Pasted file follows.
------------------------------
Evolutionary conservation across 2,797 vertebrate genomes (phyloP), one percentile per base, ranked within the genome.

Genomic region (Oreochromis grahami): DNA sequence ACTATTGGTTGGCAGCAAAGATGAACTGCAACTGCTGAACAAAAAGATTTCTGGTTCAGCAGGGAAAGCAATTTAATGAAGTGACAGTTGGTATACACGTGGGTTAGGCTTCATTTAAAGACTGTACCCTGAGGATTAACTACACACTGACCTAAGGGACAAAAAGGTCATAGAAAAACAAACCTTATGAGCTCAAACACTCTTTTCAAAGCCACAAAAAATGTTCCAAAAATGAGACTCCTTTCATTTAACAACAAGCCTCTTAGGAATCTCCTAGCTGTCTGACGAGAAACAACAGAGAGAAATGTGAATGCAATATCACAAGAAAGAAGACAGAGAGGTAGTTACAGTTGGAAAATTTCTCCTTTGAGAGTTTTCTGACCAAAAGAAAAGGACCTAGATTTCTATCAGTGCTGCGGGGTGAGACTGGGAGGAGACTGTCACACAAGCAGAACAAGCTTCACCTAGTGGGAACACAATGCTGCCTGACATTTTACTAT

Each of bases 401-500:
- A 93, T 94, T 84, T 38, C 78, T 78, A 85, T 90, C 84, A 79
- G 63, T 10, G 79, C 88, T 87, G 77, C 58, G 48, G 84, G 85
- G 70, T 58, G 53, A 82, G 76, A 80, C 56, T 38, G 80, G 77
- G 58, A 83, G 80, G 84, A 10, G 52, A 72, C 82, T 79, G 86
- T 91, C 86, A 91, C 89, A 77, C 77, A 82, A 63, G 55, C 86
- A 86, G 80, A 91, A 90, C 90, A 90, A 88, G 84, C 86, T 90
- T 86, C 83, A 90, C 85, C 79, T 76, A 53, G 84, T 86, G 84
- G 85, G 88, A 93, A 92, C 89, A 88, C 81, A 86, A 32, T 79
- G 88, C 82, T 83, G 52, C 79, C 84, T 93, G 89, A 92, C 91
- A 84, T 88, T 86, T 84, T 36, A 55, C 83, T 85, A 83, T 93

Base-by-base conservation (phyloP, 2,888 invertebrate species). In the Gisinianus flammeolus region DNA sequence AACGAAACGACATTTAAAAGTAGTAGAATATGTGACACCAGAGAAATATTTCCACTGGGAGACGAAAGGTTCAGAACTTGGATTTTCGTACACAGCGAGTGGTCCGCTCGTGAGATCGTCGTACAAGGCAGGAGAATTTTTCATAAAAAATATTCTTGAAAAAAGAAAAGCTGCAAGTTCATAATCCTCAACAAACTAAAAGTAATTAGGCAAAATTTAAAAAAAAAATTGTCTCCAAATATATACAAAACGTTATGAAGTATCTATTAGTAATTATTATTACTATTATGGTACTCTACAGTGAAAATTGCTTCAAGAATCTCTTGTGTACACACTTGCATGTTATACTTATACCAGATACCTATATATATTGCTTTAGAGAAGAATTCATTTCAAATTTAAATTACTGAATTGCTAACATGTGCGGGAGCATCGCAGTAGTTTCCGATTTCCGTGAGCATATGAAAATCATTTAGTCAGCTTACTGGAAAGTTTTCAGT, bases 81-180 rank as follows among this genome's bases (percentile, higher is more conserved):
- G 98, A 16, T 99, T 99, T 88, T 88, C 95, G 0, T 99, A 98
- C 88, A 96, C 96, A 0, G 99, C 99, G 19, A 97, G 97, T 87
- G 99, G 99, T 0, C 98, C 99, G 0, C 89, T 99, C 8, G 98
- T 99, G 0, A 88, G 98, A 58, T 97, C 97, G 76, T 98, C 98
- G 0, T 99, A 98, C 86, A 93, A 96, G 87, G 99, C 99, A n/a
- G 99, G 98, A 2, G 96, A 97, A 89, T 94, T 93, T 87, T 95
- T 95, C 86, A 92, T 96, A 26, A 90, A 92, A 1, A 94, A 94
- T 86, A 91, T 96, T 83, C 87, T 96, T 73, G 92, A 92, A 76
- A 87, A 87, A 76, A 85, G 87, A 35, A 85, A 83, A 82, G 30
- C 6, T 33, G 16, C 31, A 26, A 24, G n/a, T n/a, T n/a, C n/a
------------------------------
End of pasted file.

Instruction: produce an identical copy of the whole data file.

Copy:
Evolutionary conservation across 2,797 vertebrate genomes (phyloP), one percentile per base, ranked within the genome.

Genomic region (Oreochromis grahami): DNA sequence ACTATTGGTTGGCAGCAAAGATGAACTGCAACTGCTGAACAAAAAGATTTCTGGTTCAGCAGGGAAAGCAATTTAATGAAGTGACAGTTGGTATACACGTGGGTTAGGCTTCATTTAAAGACTGTACCCTGAGGATTAACTACACACTGACCTAAGGGACAAAAAGGTCATAGAAAAACAAACCTTATGAGCTCAAACACTCTTTTCAAAGCCACAAAAAATGTTCCAAAAATGAGACTCCTTTCATTTAACAACAAGCCTCTTAGGAATCTCCTAGCTGTCTGACGAGAAACAACAGAGAGAAATGTGAATGCAATATCACAAGAAAGAAGACAGAGAGGTAGTTACAGTTGGAAAATTTCTCCTTTGAGAGTTTTCTGACCAAAAGAAAAGGACCTAGATTTCTATCAGTGCTGCGGGGTGAGACTGGGAGGAGACTGTCACACAAGCAGAACAAGCTTCACCTAGTGGGAACACAATGCTGCCTGACATTTTACTAT

Each of bases 401-500:
- A 93, T 94, T 84, T 38, C 78, T 78, A 85, T 90, C 84, A 79
- G 63, T 10, G 79, C 88, T 87, G 77, C 58, G 48, G 84, G 85
- G 70, T 58, G 53, A 82, G 76, A 80, C 56, T 38, G 80, G 77
- G 58, A 83, G 80, G 84, A 10, G 52, A 72, C 82, T 79, G 86
- T 91, C 86, A 91, C 89, A 77, C 77, A 82, A 63, G 55, C 86
- A 86, G 80, A 91, A 90, C 90, A 90, A 88, G 84, C 86, T 90
- T 86, C 83, A 90, C 85, C 79, T 76, A 53, G 84, T 86, G 84
- G 85, G 88, A 93, A 92, C 89, A 88, C 81, A 86, A 32, T 79
- G 88, C 82, T 83, G 52, C 79, C 84, T 93, G 89, A 92, C 91
- A 84, T 88, T 86, T 84, T 36, A 55, C 83, T 85, A 83, T 93

Base-by-base conservation (phyloP, 2,888 invertebrate species). In the Gisinianus flammeolus region DNA sequence AACGAAACGACATTTAAAAGTAGTAGAATATGTGACACCAGAGAAATATTTCCACTGGGAGACGAAAGGTTCAGAACTTGGATTTTCGTACACAGCGAGTGGTCCGCTCGTGAGATCGTCGTACAAGGCAGGAGAATTTTTCATAAAAAATATTCTTGAAAAAAGAAAAGCTGCAAGTTCATAATCCTCAACAAACTAAAAGTAATTAGGCAAAATTTAAAAAAAAAATTGTCTCCAAATATATACAAAACGTTATGAAGTATCTATTAGTAATTATTATTACTATTATGGTACTCTACAGTGAAAATTGCTTCAAGAATCTCTTGTGTACACACTTGCATGTTATACTTATACCAGATACCTATATATATTGCTTTAGAGAAGAATTCATTTCAAATTTAAATTACTGAATTGCTAACATGTGCGGGAGCATCGCAGTAGTTTCCGATTTCCGTGAGCATATGAAAATCATTTAGTCAGCTTACTGGAAAGTTTTCAGT, bases 81-180 rank as follows among this genome's bases (percentile, higher is more conserved):
- G 98, A 16, T 99, T 99, T 88, T 88, C 95, G 0, T 99, A 98
- C 88, A 96, C 96, A 0, G 99, C 99, G 19, A 97, G 97, T 87
- G 99, G 99, T 0, C 98, C 99, G 0, C 89, T 99, C 8, G 98
- T 99, G 0, A 88, G 98, A 58, T 97, C 97, G 76, T 98, C 98
- G 0, T 99, A 98, C 86, A 93, A 96, G 87, G 99, C 99, A n/a
- G 99, G 98, A 2, G 96, A 97, A 89, T 94, T 93, T 87, T 95
- T 95, C 86, A 92, T 96, A 26, A 90, A 92, A 1, A 94, A 94
- T 86, A 91, T 96, T 83, C 87, T 96, T 73, G 92, A 92, A 76
- A 87, A 87, A 76, A 85, G 87, A 35, A 85, A 83, A 82, G 30
- C 6, T 33, G 16, C 31, A 26, A 24, G n/a, T n/a, T n/a, C n/a